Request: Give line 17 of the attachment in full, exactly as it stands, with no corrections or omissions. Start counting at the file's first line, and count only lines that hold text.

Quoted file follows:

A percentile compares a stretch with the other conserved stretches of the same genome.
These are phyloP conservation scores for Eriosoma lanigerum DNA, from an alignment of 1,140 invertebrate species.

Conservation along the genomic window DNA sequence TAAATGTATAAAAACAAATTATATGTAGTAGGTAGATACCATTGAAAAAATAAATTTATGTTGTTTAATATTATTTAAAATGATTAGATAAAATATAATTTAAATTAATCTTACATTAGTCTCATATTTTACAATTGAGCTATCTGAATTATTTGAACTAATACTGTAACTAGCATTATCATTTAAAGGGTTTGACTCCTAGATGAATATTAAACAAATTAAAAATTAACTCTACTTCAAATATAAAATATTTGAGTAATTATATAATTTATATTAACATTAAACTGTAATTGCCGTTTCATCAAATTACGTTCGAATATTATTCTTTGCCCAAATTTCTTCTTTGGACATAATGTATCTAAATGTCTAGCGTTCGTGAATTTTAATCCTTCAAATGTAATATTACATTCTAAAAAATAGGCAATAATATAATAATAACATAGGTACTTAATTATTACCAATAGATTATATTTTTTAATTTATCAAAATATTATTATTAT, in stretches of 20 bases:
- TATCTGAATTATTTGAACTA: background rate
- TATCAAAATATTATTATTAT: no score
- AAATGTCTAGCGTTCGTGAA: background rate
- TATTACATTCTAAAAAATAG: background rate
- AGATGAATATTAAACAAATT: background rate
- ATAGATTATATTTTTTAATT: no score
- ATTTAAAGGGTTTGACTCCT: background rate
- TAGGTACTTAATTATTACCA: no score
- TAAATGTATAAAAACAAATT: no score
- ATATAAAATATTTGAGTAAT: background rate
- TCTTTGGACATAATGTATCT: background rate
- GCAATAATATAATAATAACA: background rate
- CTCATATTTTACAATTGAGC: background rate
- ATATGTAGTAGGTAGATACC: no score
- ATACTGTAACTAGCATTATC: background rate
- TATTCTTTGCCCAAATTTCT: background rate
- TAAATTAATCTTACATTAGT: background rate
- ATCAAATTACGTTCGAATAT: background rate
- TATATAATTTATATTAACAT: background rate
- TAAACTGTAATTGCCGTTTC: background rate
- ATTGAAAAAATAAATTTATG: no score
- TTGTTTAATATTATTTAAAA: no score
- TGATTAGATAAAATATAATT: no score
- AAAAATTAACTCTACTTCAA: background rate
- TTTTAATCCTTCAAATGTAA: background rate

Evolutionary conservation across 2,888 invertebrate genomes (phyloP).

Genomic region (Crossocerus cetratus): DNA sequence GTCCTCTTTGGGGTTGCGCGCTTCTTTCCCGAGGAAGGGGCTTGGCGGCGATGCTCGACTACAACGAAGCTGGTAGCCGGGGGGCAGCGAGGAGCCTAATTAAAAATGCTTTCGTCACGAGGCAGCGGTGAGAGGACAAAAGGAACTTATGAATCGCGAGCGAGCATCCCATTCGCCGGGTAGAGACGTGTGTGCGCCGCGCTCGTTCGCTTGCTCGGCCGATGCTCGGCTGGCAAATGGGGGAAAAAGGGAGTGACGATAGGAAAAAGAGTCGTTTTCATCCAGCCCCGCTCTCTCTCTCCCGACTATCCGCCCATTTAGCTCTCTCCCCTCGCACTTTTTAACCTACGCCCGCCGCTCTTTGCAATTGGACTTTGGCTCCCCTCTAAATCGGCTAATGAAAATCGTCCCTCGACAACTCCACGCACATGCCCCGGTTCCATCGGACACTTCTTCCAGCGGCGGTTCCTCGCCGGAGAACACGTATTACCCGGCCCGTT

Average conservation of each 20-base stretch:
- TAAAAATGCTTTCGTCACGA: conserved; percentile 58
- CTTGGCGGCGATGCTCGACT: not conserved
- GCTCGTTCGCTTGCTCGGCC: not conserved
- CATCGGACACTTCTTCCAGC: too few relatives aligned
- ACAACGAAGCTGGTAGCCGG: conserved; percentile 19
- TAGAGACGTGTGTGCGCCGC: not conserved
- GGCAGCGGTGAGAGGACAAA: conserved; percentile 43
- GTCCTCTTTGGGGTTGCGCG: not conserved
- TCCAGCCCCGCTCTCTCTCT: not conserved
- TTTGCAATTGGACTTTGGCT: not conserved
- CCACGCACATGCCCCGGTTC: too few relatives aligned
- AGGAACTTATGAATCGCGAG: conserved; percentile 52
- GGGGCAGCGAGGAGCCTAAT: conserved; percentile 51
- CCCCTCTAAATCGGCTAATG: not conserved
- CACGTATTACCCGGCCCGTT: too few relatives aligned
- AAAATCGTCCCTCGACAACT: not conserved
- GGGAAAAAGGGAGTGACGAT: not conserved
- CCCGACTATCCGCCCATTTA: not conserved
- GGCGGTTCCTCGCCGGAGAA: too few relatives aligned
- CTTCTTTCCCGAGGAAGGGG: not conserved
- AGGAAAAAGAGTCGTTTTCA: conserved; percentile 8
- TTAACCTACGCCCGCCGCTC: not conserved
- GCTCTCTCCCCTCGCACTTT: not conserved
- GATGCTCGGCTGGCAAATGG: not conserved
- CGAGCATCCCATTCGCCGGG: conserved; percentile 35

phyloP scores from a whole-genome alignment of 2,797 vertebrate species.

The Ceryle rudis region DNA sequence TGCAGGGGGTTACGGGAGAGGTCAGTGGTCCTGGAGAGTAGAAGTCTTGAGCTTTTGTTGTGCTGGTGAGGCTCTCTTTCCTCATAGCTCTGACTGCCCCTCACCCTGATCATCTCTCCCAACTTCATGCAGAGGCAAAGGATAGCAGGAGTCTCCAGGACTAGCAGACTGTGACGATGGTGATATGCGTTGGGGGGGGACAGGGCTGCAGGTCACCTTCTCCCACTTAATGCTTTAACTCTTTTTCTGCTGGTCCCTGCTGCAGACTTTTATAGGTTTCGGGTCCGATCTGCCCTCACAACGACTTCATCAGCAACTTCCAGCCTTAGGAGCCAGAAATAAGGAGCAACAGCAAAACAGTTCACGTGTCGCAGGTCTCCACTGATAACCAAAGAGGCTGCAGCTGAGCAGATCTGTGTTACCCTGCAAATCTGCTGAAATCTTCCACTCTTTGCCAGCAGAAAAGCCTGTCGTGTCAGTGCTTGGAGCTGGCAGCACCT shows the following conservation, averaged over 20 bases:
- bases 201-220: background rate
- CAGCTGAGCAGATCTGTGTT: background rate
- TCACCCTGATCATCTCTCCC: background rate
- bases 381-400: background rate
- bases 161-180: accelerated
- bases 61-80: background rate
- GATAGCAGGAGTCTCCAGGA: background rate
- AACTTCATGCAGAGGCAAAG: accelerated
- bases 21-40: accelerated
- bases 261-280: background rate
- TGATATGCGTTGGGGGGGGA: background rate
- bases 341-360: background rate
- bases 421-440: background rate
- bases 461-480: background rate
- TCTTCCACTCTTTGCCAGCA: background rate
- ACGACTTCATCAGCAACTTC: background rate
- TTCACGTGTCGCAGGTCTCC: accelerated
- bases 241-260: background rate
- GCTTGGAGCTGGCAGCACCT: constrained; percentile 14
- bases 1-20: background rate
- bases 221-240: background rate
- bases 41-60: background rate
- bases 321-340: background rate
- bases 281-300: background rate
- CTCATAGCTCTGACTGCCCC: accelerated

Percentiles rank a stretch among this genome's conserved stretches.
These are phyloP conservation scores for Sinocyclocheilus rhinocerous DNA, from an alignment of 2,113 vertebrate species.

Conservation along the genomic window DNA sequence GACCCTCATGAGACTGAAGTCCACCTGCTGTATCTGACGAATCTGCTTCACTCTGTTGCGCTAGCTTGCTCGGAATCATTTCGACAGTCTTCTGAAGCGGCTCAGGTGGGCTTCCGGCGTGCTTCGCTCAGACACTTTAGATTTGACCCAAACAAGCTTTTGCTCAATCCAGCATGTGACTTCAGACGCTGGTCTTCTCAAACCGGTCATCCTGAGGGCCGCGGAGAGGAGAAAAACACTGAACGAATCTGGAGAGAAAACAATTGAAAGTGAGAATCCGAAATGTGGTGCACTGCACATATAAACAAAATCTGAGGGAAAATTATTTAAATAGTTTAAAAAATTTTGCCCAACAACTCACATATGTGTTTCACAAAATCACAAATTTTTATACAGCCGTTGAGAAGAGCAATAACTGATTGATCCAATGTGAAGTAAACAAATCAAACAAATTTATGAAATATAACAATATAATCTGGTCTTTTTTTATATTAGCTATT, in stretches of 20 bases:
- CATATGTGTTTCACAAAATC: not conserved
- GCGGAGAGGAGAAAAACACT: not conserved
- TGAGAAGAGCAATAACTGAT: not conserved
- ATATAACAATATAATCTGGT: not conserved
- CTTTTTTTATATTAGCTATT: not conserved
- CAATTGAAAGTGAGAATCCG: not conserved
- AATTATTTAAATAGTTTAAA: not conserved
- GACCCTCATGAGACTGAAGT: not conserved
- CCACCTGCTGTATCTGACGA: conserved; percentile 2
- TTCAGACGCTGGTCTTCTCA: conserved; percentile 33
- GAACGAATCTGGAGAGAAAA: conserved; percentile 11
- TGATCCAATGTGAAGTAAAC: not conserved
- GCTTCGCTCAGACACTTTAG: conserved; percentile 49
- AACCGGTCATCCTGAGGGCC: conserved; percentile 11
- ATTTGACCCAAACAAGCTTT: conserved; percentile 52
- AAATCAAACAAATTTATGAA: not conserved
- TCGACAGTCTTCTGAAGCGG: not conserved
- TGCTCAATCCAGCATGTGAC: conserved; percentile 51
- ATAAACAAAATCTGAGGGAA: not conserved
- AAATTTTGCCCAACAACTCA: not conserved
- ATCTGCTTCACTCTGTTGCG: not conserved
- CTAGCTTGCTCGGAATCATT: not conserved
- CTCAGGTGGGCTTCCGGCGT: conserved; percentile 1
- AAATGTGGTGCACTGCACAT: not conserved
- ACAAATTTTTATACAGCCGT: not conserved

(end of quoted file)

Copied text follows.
- ATATGTAGTAGGTAGATACC: no score